4. This discussion is getting very, very interesting. Oluseyi, you seem to have quite some experience in dynamic languages. What about speed? In realtime applications as games, how much would you write in a dynamic language? How much could the overall CPU cost of detemining type at runtime could affect the game? I've tried javascript to and at first i thought of it as 'a language to add small niceties to web pages, but that's all'. Now that i see libraries like Yahoo User Interface, Ext JS, and Prototype i realize that its a language with a lot of potential: prototype based, C-like syntax, functions as first level citizens... But there is a little point that i don't like at all... All numbers are doubles... For web pages its okay (but heavily loaded Ext JS pages can almost halt a decent computer, i've seen it at work personally). For games its worse... Any possible solution for this? Which other languages would you recommend to try? Which ones have you led to sucessful results? Which ones simple have failed to you in real world applications? I'm very curious and I really like to experiment with new languages...
  5. Quote:Original post by kornman00 Halo 1's engine was done with C. However its toolkit was made with C++ Sources please?
  6. good fighting games look like they are technical to make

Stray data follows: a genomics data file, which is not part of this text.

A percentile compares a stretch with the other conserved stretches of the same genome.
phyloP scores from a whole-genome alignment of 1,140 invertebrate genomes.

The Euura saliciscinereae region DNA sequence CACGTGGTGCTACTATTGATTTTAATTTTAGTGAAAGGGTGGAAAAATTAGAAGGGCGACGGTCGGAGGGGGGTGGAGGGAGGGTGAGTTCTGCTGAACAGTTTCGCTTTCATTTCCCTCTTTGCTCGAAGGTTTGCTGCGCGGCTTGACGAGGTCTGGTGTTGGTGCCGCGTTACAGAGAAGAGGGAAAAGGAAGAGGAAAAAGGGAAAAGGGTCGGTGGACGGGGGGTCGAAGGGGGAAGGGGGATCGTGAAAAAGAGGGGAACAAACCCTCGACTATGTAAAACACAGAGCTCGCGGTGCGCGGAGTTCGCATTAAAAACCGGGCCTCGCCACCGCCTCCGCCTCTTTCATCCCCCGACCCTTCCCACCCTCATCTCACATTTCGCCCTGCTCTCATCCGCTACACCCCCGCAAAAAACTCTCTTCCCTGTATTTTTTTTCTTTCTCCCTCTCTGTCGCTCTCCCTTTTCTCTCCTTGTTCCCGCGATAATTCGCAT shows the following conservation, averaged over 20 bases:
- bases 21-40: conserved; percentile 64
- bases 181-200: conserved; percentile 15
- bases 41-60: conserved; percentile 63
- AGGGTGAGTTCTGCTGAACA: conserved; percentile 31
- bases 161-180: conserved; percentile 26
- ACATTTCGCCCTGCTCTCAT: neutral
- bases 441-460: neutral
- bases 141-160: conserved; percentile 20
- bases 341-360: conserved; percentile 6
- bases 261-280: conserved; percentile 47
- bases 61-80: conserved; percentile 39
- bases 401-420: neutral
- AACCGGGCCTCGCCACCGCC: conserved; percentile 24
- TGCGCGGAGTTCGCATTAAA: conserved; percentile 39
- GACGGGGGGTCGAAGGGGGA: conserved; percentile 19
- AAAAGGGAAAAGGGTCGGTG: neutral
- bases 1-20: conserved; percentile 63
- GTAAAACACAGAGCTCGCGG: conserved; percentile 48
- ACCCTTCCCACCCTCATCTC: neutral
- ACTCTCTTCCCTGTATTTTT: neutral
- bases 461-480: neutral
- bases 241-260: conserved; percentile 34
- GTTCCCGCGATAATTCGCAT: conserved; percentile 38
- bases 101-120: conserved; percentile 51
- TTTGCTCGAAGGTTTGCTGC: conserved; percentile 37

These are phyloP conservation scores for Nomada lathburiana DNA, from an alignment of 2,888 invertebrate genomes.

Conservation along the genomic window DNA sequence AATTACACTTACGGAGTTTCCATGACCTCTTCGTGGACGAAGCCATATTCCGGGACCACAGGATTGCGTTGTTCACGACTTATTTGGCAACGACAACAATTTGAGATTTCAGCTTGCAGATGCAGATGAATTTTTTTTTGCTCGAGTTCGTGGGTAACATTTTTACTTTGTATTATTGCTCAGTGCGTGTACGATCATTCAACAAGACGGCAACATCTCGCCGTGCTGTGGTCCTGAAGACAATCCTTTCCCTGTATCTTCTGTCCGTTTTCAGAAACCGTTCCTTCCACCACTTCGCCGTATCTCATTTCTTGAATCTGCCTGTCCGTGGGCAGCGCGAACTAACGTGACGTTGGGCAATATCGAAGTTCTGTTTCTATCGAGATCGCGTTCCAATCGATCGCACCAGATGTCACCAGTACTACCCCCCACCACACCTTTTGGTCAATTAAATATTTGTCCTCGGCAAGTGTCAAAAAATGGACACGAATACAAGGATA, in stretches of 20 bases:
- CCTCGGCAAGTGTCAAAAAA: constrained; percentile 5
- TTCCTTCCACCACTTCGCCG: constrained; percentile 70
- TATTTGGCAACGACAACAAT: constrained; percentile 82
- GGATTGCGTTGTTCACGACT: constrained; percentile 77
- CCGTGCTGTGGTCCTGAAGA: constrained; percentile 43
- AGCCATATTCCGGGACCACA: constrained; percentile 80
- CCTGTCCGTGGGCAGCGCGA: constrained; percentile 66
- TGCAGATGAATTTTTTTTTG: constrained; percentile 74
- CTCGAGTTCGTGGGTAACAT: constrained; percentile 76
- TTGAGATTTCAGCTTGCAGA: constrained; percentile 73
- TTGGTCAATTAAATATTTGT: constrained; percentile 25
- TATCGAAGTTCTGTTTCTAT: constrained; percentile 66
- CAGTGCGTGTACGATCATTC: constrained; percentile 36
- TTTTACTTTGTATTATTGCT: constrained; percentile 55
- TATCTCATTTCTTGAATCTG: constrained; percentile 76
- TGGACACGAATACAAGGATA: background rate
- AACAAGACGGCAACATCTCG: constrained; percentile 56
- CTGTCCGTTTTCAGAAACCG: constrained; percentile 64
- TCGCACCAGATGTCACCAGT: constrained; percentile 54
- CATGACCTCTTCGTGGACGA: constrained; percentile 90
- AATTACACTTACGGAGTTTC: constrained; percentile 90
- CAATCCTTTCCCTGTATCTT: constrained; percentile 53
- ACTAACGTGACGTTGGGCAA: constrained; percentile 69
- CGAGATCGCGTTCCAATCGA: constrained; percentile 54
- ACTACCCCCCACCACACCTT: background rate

A system i like a lot is the one of the game 'Little Fighter 2' an indie, freeware game. Super moves have no time limit to input the sequence, and they are like press guard button, then a direction, then a kick or punch button. KOF's HSDM are simply too much (B, D, C, C, up for Mai's Nine Tails Fox).
  7. Quote:Original by MaulingMonkey No, they're examples that libraries written using a C ABI are far easier to access from multiple languages. SDL and OpenGL have bindings in just about everything, whereas C++ has no standardized ABI whatsoever. There's poor OS support for kernel-mode C++, but SDL has no kernel-mode components, and OpenGL stuff probably depends on the same kernel-mode stuff as Direct3D. Speaking of Direct3D, Direct3D is a clear counterexample that C++ works just fine for said "hardware access". It uses COM to get around the lack of a C++ ABI. Which other languages compile to C ABI? Maybe the answer is to find an high level language that does so. The dirty way is finding a language that compiles to C. Quote:Original by Antheus Then you either execute interpreted code, or compile straight to assembly. Why compile into another language? Because there are lots of useful existing C functions, that i want to use linking with the generated C code isntead of rewriting them. Quote:Original by snk_kid This is only half truths, it's more complicated than that and in actual fact more declartive/high-level languages (usually statically typed ones) are much more ammenable to aggresive optimizations mostly because of the lack of side-effects (or explicit, controlled and localized side-effects) and strong typing (be it static or dynamically typed). Please elaborate more on this. Its interesting... Which would be your option to generate C ABI compatible files?